Category Archives: Darkroom

First Session of Intro to Platinum/Palladium Printing a success

I finished up my first session of my Intro to Platinum/Palladium Printing class today. I had eight students, all highly motivated and enthusiastic, and it was a big help in making the class succeed. I was a bit nervous as this was my first time running the class, and it was sold out. There was a very diverse audience – about half and half male and female, and age ranges from early 20’s to late 60s (maybe older than that, but it’s not a very polite thing to ask). I was really thrilled that everything went smoothly – on day one, we all talked about the process, shared work and little bios of our artistic backgrounds, and then went out in Glen Echo Park to walk around and shoot some images. We made 10 negatives all told, enough for everyone in the class to own one, with a couple spares. Since platinum/palladium is a contact printing process, we shot all the film with my 5×7. Most of the students had never used a view camera before, so it was an additional learning experience for them. I took the film home with me and developed it that night, so that students would have real live working negatives, properly developed, for the class, and to keep a sample to see what a good negative looks like.

Today, we got in to the darkroom early, set up and went through the process, end to end. I began with a coating demonstration, then exposed the print, developed, cleared, washed and dried it. Then I cut my students loose and let them coat and print away.

Students Coating and Printing
Students Coating and Printing

We used a combination of artificial UV light source and natural daylight – it was a cloudy overcast day, so actually not a bad day for doing pt/pd prints, but exposure times were LONG outdoors – with some negatives, up to 25 minutes. For a quick-and-dirty portable UV light source, I used a 16-socket PhotoDiox lamp house with black-light compact fluorescent tubes. It worked out great for exposing, if a little slow (the average exposure with it was 12 minutes), but we could only do one at a time with it. We still managed to get two prints done for each student, which is not bad for a single day printing session with so many people trying to use a small facility.

Exposing a Print
Exposing a Print

We got the chance to try both traditional develop-out palladium prints and printing-out Ziatypes (a variation on the theme but the image if fully formed during exposure and requires only a water wash step instead of development. Here are my students posing with their prints –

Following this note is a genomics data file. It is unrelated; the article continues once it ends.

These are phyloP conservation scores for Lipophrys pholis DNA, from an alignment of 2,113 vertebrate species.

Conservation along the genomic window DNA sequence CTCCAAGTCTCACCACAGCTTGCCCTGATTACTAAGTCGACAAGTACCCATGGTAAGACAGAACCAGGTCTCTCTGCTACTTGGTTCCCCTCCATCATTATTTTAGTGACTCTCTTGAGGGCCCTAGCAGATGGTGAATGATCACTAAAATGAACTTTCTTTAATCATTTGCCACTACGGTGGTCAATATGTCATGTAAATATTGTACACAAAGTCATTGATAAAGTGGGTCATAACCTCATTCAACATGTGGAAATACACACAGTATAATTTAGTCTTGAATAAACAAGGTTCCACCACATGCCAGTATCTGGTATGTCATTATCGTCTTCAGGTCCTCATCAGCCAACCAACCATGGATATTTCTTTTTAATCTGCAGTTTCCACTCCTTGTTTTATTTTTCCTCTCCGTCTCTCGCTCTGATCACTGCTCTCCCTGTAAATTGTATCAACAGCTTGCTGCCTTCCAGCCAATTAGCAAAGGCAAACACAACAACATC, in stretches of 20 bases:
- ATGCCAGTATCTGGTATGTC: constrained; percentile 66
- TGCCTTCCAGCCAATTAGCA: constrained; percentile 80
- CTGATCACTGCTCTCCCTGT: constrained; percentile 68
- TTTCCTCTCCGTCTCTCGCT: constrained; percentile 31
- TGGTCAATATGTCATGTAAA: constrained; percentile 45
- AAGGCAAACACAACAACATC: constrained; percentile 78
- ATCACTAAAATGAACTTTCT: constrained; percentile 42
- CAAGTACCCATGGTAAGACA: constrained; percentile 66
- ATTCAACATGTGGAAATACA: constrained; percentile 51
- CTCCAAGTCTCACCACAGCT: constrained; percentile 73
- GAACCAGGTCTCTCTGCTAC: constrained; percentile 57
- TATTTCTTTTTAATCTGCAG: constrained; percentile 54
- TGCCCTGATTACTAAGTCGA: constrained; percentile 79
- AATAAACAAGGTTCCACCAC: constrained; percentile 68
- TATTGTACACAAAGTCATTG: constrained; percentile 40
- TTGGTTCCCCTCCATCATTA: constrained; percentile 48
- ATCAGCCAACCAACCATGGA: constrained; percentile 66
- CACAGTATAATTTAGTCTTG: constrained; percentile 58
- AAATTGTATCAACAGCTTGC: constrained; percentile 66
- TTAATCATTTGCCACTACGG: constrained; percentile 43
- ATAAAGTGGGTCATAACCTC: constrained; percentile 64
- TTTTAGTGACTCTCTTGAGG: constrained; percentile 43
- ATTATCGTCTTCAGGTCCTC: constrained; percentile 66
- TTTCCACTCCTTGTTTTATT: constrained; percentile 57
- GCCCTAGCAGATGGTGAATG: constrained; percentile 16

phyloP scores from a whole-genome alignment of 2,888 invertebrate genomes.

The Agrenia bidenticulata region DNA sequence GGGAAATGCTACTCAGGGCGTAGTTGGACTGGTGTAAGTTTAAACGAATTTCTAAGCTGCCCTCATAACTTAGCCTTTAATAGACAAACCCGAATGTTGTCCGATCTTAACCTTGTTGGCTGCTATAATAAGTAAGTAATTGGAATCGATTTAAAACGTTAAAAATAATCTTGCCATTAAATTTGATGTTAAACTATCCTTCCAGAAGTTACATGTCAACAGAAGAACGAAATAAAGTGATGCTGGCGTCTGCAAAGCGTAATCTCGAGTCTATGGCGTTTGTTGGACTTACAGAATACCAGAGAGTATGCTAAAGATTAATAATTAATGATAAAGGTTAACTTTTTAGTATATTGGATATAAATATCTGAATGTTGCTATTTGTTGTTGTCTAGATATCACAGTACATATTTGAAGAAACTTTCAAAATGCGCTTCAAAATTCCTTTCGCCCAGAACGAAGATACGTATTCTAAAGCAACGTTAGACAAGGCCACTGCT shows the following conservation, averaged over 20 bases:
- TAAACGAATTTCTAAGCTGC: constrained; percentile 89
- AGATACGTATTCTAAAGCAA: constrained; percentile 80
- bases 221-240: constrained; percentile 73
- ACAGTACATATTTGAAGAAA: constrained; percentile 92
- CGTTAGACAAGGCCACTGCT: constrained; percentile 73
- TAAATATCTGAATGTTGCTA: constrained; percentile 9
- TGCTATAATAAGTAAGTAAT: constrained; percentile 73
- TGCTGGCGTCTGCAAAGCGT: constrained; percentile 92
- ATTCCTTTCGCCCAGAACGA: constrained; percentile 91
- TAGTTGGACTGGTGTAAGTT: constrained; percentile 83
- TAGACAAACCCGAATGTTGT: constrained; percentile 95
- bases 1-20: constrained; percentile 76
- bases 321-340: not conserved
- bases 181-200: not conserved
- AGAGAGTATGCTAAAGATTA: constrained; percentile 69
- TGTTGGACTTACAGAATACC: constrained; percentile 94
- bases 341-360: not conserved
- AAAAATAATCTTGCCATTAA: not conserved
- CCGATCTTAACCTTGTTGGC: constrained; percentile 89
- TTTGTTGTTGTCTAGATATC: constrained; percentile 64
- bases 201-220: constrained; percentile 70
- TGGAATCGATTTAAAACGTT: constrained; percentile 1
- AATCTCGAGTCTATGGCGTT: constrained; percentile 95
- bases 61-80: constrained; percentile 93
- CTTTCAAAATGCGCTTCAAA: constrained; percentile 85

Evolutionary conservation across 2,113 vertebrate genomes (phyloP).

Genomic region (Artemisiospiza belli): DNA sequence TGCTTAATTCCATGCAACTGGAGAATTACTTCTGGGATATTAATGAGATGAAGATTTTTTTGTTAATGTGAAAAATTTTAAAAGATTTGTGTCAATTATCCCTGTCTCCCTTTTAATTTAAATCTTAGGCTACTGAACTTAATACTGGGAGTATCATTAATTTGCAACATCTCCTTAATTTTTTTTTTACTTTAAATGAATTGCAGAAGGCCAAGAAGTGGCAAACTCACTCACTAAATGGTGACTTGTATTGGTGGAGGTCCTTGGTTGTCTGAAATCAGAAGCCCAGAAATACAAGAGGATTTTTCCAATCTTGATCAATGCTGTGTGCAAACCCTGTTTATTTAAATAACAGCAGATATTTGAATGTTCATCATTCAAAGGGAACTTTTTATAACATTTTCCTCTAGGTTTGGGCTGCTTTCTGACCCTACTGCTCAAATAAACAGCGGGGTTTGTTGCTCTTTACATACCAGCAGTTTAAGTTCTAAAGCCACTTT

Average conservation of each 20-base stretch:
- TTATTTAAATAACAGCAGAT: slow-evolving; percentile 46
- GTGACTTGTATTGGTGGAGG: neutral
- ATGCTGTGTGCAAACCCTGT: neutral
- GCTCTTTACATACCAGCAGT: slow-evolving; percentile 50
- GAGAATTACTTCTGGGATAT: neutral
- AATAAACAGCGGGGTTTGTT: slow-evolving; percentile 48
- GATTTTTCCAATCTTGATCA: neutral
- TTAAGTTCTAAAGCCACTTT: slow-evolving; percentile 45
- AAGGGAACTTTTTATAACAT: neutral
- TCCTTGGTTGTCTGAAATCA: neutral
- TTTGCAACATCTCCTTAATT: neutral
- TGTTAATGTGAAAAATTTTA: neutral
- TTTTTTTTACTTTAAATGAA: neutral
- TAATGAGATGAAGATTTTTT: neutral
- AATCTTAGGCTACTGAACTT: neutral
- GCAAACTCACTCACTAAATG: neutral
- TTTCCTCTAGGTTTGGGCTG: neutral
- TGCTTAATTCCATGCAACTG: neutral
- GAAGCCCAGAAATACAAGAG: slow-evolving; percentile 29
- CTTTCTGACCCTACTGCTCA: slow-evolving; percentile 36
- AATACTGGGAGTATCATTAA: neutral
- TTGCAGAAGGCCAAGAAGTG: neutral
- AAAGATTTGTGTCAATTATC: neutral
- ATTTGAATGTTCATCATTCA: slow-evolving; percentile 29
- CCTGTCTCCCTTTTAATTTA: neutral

Class Photo - May 5-6 Intro To Platinum/Palladium Printing, Photoworks
Class Photo – May 5-6 Intro To Platinum/Palladium Printing, Photoworks

And here’s a finished print of one of the student images. The print is still wet, and the crappy Olympus digital P&S I was using didn’t white balance well, so my apologies in advance if the shot looks a little yellow –

Stairs, Glen Echo
Stairs, Glen Echo

Today’s Darkroom Work


Here’s a 14×17 portrait I shot a while ago and just got around to developing. I love what I can do tonally with FP4+ and platinum/palladium, but when you are shooting this big, the slow speed starts to hurt – its tough getting the f-stops you need when a headshot is also a 1:1 macro and costs you two stops (or MORE) just from the bellows extension.


Here are the first few from my outing to the Arboretum with one of the camera clubs I joined recently. These are 6.5×8.5 (whole plate) sized negatives.

I’d been in a bit of a blue funk as far as darkroom work was concerned, but getting ready for Artomatic has helped me find new motivation to get back in there and start working again. That and teaching my class this coming weekend. Can’t wait to finish developing all my film and see the results!

New Fixer, and Other Darkroom Topics

A long time ago, back when I was still printing enlarged silver gelatin prints from small negatives, I bought this multi-gallon cube of Kodak Rapid Fixer. I noticed recently that it seemed to have shiny particles in it that I couldn’t filter out, and that used fixer that should have had plenty of life left in it was silvering out on the insides of the working strength bottles I use when processing. This, combined with the sulphur smell it always had, pushed me to try a new fixer. I ordered a couple bottles of TF4 from Photographers Formulary. This stuff is a revelation – minimal odor, faster acting than Rapid Fixer, and they say on the bottle how many square inches of film one liter of fixer is good for.

And here’s a snapshot of my darkroom in action, for the curious:

That’s the wet side, with my Jobo CPP2 processor, with the last of the b/w negatives from the San Francisco sojourn in the drum. Tomorrow starts the printing.

Making progress (isn’t this my most common post title?)

Well, I have half of the black-and-white shots from the San Francisco Sojourn developed already, and I also got my UV printing unit re-configured while I was souping film.  I discovered the last time I tried to print a 14×17 negative that I didn’t have quite enough coverage and one edge was getting a little under-exposed. I had gone to Home Depot to find another blacklight lamp like the ones I’m using but they don’t stock them in the same size anymore. Fortunately I did have a regular fluorescent lamp in the same size that I can always get a blacklight bulb for, so I got down on the floor on my back and added it to the array (the home-brew UV exposure unit I use is a series of fluorescent fixtures screwed to the bottom of a shelf in an IKEA Ivar shelving unit). Now I just need to find a surge strip that takes 8 outlets instead of the 6 I currently have, and I’ll be good to go again. I also realized that after cleaning out the darkroom the other weekend, I have more storage space for my contact printing frames, so now they’re not sitting out on the floor or leaning up against something when not in use.